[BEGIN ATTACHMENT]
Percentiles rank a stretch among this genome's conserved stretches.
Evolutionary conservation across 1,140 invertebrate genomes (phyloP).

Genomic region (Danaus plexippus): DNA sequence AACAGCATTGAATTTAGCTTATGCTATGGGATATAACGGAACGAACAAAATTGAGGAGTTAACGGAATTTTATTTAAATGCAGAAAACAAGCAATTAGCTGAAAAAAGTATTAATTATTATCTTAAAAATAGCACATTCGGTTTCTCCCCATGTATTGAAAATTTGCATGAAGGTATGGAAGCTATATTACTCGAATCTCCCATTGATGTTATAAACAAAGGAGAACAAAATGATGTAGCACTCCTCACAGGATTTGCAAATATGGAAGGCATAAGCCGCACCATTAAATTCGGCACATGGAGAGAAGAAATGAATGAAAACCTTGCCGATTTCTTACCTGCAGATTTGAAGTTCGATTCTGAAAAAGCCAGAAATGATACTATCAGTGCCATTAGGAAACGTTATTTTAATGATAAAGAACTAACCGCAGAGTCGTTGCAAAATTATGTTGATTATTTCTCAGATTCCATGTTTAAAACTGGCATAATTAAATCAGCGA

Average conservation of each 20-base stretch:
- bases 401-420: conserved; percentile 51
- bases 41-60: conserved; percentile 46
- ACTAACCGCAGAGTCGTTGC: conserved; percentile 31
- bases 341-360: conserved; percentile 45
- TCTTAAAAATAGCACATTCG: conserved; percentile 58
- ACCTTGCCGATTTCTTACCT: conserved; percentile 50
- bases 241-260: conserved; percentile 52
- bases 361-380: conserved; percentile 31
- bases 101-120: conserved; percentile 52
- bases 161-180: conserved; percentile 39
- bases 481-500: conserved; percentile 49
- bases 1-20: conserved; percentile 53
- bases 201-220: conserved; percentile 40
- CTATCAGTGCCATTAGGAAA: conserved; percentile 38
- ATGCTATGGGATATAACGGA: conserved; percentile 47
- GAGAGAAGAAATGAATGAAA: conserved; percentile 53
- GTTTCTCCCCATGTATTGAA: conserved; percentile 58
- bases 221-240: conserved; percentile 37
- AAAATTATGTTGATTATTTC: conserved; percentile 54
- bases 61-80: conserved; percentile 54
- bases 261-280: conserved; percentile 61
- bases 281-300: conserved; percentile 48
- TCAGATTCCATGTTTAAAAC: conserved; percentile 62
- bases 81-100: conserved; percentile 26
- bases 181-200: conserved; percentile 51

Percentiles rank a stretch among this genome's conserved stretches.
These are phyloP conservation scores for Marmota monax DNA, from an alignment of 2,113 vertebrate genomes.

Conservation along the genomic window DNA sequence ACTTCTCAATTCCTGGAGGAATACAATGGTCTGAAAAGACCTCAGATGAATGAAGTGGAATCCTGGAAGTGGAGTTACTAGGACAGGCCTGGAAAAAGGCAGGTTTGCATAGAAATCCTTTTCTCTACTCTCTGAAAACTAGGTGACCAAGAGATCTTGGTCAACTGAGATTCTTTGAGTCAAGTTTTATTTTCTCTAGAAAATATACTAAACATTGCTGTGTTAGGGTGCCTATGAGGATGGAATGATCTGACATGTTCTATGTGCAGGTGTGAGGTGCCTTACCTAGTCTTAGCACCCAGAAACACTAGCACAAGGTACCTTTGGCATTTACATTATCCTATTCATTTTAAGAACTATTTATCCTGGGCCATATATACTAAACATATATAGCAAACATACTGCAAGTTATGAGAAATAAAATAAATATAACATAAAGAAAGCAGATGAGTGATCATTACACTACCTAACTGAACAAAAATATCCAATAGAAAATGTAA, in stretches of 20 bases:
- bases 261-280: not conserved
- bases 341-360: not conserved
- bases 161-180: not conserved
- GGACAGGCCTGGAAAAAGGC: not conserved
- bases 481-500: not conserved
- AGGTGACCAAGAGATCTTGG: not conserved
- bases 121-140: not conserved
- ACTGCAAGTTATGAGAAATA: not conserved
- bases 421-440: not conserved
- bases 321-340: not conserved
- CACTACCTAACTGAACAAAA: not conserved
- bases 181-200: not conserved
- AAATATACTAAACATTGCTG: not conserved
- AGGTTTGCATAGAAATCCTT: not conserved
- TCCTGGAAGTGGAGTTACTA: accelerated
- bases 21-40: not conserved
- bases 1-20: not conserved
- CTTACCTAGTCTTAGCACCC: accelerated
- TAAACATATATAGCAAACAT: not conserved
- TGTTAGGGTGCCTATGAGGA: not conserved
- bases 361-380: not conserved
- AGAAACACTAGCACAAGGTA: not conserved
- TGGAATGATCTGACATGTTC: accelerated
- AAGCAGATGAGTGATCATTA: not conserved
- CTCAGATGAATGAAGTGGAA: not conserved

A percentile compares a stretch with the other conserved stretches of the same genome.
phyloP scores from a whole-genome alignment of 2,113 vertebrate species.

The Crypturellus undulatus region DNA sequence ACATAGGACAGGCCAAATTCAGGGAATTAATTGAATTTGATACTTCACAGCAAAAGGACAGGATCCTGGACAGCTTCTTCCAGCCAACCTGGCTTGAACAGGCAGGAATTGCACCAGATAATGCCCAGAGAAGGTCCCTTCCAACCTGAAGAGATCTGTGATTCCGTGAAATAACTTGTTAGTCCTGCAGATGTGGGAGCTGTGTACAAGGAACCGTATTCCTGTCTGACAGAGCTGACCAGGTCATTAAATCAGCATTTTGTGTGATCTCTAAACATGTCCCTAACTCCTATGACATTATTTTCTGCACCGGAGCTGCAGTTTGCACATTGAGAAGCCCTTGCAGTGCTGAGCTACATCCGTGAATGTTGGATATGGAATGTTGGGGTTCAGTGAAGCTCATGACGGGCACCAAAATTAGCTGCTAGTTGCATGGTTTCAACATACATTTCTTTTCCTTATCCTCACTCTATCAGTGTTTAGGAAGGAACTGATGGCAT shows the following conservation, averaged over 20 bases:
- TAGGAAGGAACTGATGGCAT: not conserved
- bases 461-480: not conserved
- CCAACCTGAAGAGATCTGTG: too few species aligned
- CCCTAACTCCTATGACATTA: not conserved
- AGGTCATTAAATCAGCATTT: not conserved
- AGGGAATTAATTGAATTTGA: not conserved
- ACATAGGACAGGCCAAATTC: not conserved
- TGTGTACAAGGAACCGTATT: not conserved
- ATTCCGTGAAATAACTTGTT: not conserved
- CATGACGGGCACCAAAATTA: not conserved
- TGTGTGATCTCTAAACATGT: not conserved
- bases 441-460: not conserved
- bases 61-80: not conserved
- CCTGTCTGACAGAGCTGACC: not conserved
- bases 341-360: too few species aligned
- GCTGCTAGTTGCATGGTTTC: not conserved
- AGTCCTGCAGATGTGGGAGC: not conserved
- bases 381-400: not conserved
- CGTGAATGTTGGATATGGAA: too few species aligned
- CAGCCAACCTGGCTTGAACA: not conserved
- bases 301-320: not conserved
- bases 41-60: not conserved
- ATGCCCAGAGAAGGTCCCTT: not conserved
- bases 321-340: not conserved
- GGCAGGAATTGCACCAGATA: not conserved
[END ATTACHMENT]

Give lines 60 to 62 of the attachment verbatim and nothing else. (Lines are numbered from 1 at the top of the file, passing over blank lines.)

The Crypturellus undulatus region DNA sequence ACATAGGACAGGCCAAATTCAGGGAATTAATTGAATTTGATACTTCACAGCAAAAGGACAGGATCCTGGACAGCTTCTTCCAGCCAACCTGGCTTGAACAGGCAGGAATTGCACCAGATAATGCCCAGAGAAGGTCCCTTCCAACCTGAAGAGATCTGTGATTCCGTGAAATAACTTGTTAGTCCTGCAGATGTGGGAGCTGTGTACAAGGAACCGTATTCCTGTCTGACAGAGCTGACCAGGTCATTAAATCAGCATTTTGTGTGATCTCTAAACATGTCCCTAACTCCTATGACATTATTTTCTGCACCGGAGCTGCAGTTTGCACATTGAGAAGCCCTTGCAGTGCTGAGCTACATCCGTGAATGTTGGATATGGAATGTTGGGGTTCAGTGAAGCTCATGACGGGCACCAAAATTAGCTGCTAGTTGCATGGTTTCAACATACATTTCTTTTCCTTATCCTCACTCTATCAGTGTTTAGGAAGGAACTGATGGCAT shows the following conservation, averaged over 20 bases:
- TAGGAAGGAACTGATGGCAT: not conserved
- bases 461-480: not conserved